Final Thoughts on James

Old Testament Israel lived under the Law of Moses, very much a transactional system of law, violations, punishment and atonement. The great priority of that system was found in avoiding violations to curry God’s favor. Sacrifices were carried out continually to atone for these violations, but there was no permanent forgiveness, only the putting off of punishment; the concept of eternal life was not present in the Law. Then Jesus comes along and changes everything, so much so that the Jewish leaders refused to recognize Him as the Messiah and had Him put to death… and lo and behold, by doing so, He brought a superior sacrifice and established a superior covenant putting the cycle of law and violations to an end. With this, a new era was ushered in with that superior covenant in which sin could be taken away entirely and the gift of eternal life became effective.

Yet even in the early days of the church, there were those who attempted to bring the old system back into the picture, and Paul wrote the whole book of Galatians to combat them; a scathing rebuke is really what Galatians is, against the re-introduction of the Law into Christianity. A few centuries later when Constantine made Christianity the official religion of the Empire, it became a political necessity to force the Old Covenant into the church in order for Christianity to be a state religion, since the Law was the code of a theocracy and Christianity was not… and the battle began in earnest and is with us to this day between law and violation, and love and our response to it. Several of our Christian traditions are grounded in this legal approach to faith that should never have been there, and they see most things in terms of law and violation, resulting in what we would call today “legalism.”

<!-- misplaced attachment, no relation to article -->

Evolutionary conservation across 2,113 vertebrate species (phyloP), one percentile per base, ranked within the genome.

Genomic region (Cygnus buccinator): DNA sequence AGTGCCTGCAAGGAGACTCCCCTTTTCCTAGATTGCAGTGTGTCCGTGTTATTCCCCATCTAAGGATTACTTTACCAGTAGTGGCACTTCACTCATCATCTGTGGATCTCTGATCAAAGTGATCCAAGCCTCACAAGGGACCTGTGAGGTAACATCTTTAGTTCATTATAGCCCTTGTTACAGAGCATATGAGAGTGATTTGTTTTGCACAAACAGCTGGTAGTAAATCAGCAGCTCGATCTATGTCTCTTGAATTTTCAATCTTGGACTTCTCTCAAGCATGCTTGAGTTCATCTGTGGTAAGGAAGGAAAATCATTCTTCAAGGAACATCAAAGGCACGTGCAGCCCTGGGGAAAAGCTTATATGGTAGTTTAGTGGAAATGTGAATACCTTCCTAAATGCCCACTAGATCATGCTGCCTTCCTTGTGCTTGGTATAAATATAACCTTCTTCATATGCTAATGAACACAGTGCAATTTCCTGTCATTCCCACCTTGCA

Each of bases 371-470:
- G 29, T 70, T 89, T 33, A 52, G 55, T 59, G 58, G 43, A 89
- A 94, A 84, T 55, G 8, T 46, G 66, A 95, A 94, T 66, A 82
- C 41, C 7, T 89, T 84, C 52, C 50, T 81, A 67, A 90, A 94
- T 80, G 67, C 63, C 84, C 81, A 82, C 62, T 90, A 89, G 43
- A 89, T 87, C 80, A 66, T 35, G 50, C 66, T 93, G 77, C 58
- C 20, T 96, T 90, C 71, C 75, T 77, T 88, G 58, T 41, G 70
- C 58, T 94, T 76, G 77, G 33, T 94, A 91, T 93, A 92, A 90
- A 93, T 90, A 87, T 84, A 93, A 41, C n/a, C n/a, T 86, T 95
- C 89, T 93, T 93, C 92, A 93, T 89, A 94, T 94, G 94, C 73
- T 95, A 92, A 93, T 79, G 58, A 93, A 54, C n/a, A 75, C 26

I have neither the time nor the inclination to write a 50,000 word post to fully explain and document all of this, nor do I suspect you would read such a post if I were to write it, so let’s just cut to the chase: Do you define your identity in Christ in terms of Law or in terms of love and grace?

OK, perfect! Every one of you said love and grace… go ahead and admit it, I’m right.

That being the case, consider this one: Is the will of God for your life a list of do’s or a list of don’ts?

OK, you may not agree with me on much, but you must grant me this: I am the only human being in history who has read every single comment posted on this blog, not to mention a fair number that weren’t posted due to language. Since we agree that our identity in Christ is about love and grace, why do some send me lists of “don’ts”? (Aha, that’s how he can tell!)

The Ways of this World

In the world we live in today, almost every time something happens, somebody proposes a new law. If you turn back the clock 150 years, states were passing laws banning sodomy, now they pass laws to ban opposition to sodomy. Back in the day, they banned abortion, now they ban protesting abortion. They passed laws against civil rights for some people, and then passed laws to help those people. Somebody commits a mass killing and we pass another law that bans murder, as if the 20 already on the books were one short. And each time, somewhere, someone backed one of these stupid laws and claimed they got it from the Bible!